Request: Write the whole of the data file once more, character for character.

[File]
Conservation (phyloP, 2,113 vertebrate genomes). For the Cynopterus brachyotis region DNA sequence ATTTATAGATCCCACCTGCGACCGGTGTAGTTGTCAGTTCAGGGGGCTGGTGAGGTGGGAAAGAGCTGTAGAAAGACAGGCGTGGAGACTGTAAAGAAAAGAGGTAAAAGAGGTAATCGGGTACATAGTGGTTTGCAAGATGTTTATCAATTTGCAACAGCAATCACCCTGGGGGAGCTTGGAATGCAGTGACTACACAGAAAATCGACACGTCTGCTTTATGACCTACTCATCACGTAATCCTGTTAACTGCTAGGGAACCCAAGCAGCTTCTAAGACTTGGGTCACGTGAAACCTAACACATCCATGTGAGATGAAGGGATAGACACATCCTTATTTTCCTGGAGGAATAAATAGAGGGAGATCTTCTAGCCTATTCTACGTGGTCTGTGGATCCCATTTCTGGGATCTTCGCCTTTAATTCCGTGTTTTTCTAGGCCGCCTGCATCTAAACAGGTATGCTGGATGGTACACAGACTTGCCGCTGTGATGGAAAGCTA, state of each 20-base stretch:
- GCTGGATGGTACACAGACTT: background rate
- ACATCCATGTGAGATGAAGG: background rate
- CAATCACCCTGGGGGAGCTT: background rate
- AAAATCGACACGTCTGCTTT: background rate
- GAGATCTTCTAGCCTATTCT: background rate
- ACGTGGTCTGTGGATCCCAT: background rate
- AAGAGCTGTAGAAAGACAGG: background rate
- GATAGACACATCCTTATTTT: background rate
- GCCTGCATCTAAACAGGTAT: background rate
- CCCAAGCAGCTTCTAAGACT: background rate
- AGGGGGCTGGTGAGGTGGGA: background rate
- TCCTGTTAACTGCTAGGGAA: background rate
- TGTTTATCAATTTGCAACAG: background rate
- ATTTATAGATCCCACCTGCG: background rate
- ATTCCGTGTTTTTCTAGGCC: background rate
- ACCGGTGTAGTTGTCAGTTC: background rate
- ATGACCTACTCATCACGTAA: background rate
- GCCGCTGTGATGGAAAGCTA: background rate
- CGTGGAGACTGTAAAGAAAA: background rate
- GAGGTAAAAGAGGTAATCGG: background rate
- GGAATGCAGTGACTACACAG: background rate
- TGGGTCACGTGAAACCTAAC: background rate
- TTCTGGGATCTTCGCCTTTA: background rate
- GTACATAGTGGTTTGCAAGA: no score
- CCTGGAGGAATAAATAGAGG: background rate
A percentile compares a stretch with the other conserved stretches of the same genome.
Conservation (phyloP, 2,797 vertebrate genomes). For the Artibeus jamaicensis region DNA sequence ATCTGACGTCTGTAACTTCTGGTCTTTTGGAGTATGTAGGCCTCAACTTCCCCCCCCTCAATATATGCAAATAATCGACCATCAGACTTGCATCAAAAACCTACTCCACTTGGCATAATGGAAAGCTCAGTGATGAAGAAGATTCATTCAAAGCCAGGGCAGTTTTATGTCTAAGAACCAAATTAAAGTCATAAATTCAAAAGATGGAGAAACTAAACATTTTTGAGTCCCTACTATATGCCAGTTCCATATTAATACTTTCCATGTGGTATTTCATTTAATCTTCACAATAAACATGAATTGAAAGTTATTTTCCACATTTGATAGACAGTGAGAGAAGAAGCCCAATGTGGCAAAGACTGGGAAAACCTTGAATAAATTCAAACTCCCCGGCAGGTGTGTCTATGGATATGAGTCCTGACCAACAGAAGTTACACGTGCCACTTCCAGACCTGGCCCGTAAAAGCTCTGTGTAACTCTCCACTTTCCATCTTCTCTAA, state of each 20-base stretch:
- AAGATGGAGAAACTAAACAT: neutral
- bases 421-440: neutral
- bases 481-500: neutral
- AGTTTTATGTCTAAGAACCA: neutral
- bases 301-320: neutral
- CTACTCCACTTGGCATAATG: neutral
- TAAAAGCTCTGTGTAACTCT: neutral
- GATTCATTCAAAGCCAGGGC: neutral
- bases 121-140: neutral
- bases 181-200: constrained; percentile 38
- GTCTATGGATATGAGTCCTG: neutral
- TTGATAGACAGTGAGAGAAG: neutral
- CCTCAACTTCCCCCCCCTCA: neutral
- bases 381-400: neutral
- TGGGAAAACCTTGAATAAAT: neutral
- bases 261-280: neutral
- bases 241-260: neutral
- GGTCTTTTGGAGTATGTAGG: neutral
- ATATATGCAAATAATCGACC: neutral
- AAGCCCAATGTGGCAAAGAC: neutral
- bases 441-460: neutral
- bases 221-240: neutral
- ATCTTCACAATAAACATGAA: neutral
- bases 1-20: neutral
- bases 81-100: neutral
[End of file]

Conservation (phyloP, 2,113 vertebrate genomes). For the Cynopterus brachyotis region DNA sequence ATTTATAGATCCCACCTGCGACCGGTGTAGTTGTCAGTTCAGGGGGCTGGTGAGGTGGGAAAGAGCTGTAGAAAGACAGGCGTGGAGACTGTAAAGAAAAGAGGTAAAAGAGGTAATCGGGTACATAGTGGTTTGCAAGATGTTTATCAATTTGCAACAGCAATCACCCTGGGGGAGCTTGGAATGCAGTGACTACACAGAAAATCGACACGTCTGCTTTATGACCTACTCATCACGTAATCCTGTTAACTGCTAGGGAACCCAAGCAGCTTCTAAGACTTGGGTCACGTGAAACCTAACACATCCATGTGAGATGAAGGGATAGACACATCCTTATTTTCCTGGAGGAATAAATAGAGGGAGATCTTCTAGCCTATTCTACGTGGTCTGTGGATCCCATTTCTGGGATCTTCGCCTTTAATTCCGTGTTTTTCTAGGCCGCCTGCATCTAAACAGGTATGCTGGATGGTACACAGACTTGCCGCTGTGATGGAAAGCTA, state of each 20-base stretch:
- GCTGGATGGTACACAGACTT: background rate
- ACATCCATGTGAGATGAAGG: background rate
- CAATCACCCTGGGGGAGCTT: background rate
- AAAATCGACACGTCTGCTTT: background rate
- GAGATCTTCTAGCCTATTCT: background rate
- ACGTGGTCTGTGGATCCCAT: background rate
- AAGAGCTGTAGAAAGACAGG: background rate
- GATAGACACATCCTTATTTT: background rate
- GCCTGCATCTAAACAGGTAT: background rate
- CCCAAGCAGCTTCTAAGACT: background rate
- AGGGGGCTGGTGAGGTGGGA: background rate
- TCCTGTTAACTGCTAGGGAA: background rate
- TGTTTATCAATTTGCAACAG: background rate
- ATTTATAGATCCCACCTGCG: background rate
- ATTCCGTGTTTTTCTAGGCC: background rate
- ACCGGTGTAGTTGTCAGTTC: background rate
- ATGACCTACTCATCACGTAA: background rate
- GCCGCTGTGATGGAAAGCTA: background rate
- CGTGGAGACTGTAAAGAAAA: background rate
- GAGGTAAAAGAGGTAATCGG: background rate
- GGAATGCAGTGACTACACAG: background rate
- TGGGTCACGTGAAACCTAAC: background rate
- TTCTGGGATCTTCGCCTTTA: background rate
- GTACATAGTGGTTTGCAAGA: no score
- CCTGGAGGAATAAATAGAGG: background rate
A percentile compares a stretch with the other conserved stretches of the same genome.
Conservation (phyloP, 2,797 vertebrate genomes). For the Artibeus jamaicensis region DNA sequence ATCTGACGTCTGTAACTTCTGGTCTTTTGGAGTATGTAGGCCTCAACTTCCCCCCCCTCAATATATGCAAATAATCGACCATCAGACTTGCATCAAAAACCTACTCCACTTGGCATAATGGAAAGCTCAGTGATGAAGAAGATTCATTCAAAGCCAGGGCAGTTTTATGTCTAAGAACCAAATTAAAGTCATAAATTCAAAAGATGGAGAAACTAAACATTTTTGAGTCCCTACTATATGCCAGTTCCATATTAATACTTTCCATGTGGTATTTCATTTAATCTTCACAATAAACATGAATTGAAAGTTATTTTCCACATTTGATAGACAGTGAGAGAAGAAGCCCAATGTGGCAAAGACTGGGAAAACCTTGAATAAATTCAAACTCCCCGGCAGGTGTGTCTATGGATATGAGTCCTGACCAACAGAAGTTACACGTGCCACTTCCAGACCTGGCCCGTAAAAGCTCTGTGTAACTCTCCACTTTCCATCTTCTCTAA, state of each 20-base stretch:
- AAGATGGAGAAACTAAACAT: neutral
- bases 421-440: neutral
- bases 481-500: neutral
- AGTTTTATGTCTAAGAACCA: neutral
- bases 301-320: neutral
- CTACTCCACTTGGCATAATG: neutral
- TAAAAGCTCTGTGTAACTCT: neutral
- GATTCATTCAAAGCCAGGGC: neutral
- bases 121-140: neutral
- bases 181-200: constrained; percentile 38
- GTCTATGGATATGAGTCCTG: neutral
- TTGATAGACAGTGAGAGAAG: neutral
- CCTCAACTTCCCCCCCCTCA: neutral
- bases 381-400: neutral
- TGGGAAAACCTTGAATAAAT: neutral
- bases 261-280: neutral
- bases 241-260: neutral
- GGTCTTTTGGAGTATGTAGG: neutral
- ATATATGCAAATAATCGACC: neutral
- AAGCCCAATGTGGCAAAGAC: neutral
- bases 441-460: neutral
- bases 221-240: neutral
- ATCTTCACAATAAACATGAA: neutral
- bases 1-20: neutral
- bases 81-100: neutral